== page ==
The PAEC's senior scientists who worked with him and under him remember him as "an egomaniacal lightweight" given to exaggerating his scientific achievements in centrifuges. At one point, Munir Khan said that, "most of the scientists who work on the development of atomic bomb projects were extremely 'serious'. They were sobered by the weight of what they don't know; Abdul Qadeer Khan is a showman." During the timeline of the bomb program, Khan published papers on analytical mechanics of balancing of rotating masses and thermodynamics with mathematical rigour to compete, but still failed to impress his fellow theorists at PAEC, generally in the physics community. In later years, Khan became a staunch critic of Munir Khan's research in physics, and on many occasions tried unsuccessfully to belittle Munir Khan's role in the atomic bomb projects. Their scientific rivalry became public and widely popular in the physics community and seminars held in the country over the years.

Nuclear tests: Chagai-I

Visible effect of the nuclear weapons test, Chagai-I, conducted in the Ras Koh Hills of the Sulaiman Mountains, May 1998. All five nuclear devices were boosted fission devices that used highly enriched uranium.

Many of his theorists were unsure that military-grade uranium would be feasible on time without the centrifuges, since Alam had notified PAEC that the "blueprints were incomplete" and "lacked the scientific information needed even for the basic gas-centrifuges." Calculations by Tasneem Shah, and confirmed by Alam, showed that Khan's earlier estimation of the quantity of uranium needing enrichment for the production of weapon-grade uranium was possible, even with the small number of centrifuges deployed.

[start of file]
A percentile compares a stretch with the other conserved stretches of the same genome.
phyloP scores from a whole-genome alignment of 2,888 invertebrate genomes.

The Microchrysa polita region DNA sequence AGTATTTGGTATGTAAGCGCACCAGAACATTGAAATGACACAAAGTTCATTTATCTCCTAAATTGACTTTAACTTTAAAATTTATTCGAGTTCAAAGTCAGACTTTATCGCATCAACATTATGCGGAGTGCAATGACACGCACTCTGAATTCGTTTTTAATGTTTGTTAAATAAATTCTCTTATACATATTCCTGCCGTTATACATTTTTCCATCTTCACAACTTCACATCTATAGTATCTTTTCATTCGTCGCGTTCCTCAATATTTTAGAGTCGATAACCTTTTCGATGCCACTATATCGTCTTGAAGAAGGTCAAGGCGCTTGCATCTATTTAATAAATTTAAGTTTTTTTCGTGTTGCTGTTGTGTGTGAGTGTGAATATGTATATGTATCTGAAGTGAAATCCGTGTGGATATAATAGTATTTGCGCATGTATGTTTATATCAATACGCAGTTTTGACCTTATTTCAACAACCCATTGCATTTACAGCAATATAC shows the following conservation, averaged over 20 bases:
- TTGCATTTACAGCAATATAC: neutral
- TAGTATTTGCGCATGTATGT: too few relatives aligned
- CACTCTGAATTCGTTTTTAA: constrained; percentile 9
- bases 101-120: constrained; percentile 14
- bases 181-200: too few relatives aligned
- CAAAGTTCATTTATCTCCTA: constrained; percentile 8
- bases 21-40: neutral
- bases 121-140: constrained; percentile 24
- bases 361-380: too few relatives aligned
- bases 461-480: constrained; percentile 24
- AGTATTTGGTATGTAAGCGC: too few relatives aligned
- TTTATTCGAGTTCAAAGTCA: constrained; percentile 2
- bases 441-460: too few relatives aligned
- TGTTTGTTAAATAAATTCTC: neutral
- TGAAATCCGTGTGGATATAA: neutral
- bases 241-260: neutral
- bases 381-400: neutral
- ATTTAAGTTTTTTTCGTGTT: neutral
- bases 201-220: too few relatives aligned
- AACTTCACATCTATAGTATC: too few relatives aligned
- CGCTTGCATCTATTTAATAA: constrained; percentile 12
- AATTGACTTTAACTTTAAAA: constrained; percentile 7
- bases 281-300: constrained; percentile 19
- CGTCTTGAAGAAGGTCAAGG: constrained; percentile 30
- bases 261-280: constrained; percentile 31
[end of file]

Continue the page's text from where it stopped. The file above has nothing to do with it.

Khan produced the designs of the centrifuges from URENCO. However, they were riddled with serious technical errors, and while he bought some components for analysis, they were broken pieces, making them useless for quick assembly of a centrifuge. Its separative work unit (SWU) rate was extremely low, so that it would have to be rotated for thousands of RPMs at the cost of millions of taxpayers money, Alam maintained. Though Khan's knowledge of copper metallurgy greatly aided the it was the calculations and validation that came from his team of fellow theorists, including mathematician Tasneem Shah and Alam, who solved the differential equations concerning rotation around a fixed axis under the influence of gravity, which led Khan to come up with the innovative centrifuge designs.

Gun-type fission weapon en-labels thin lines
Diagram of the gun-type device developed by the United States

Scientists have said that Khan would have never got any closer to success without the assistance of Alam and others. The issue is controversial; Khan maintained to his biographer that when it came to defending the "centrifuge approach" and really putting work into it, both Shah and Alam refused.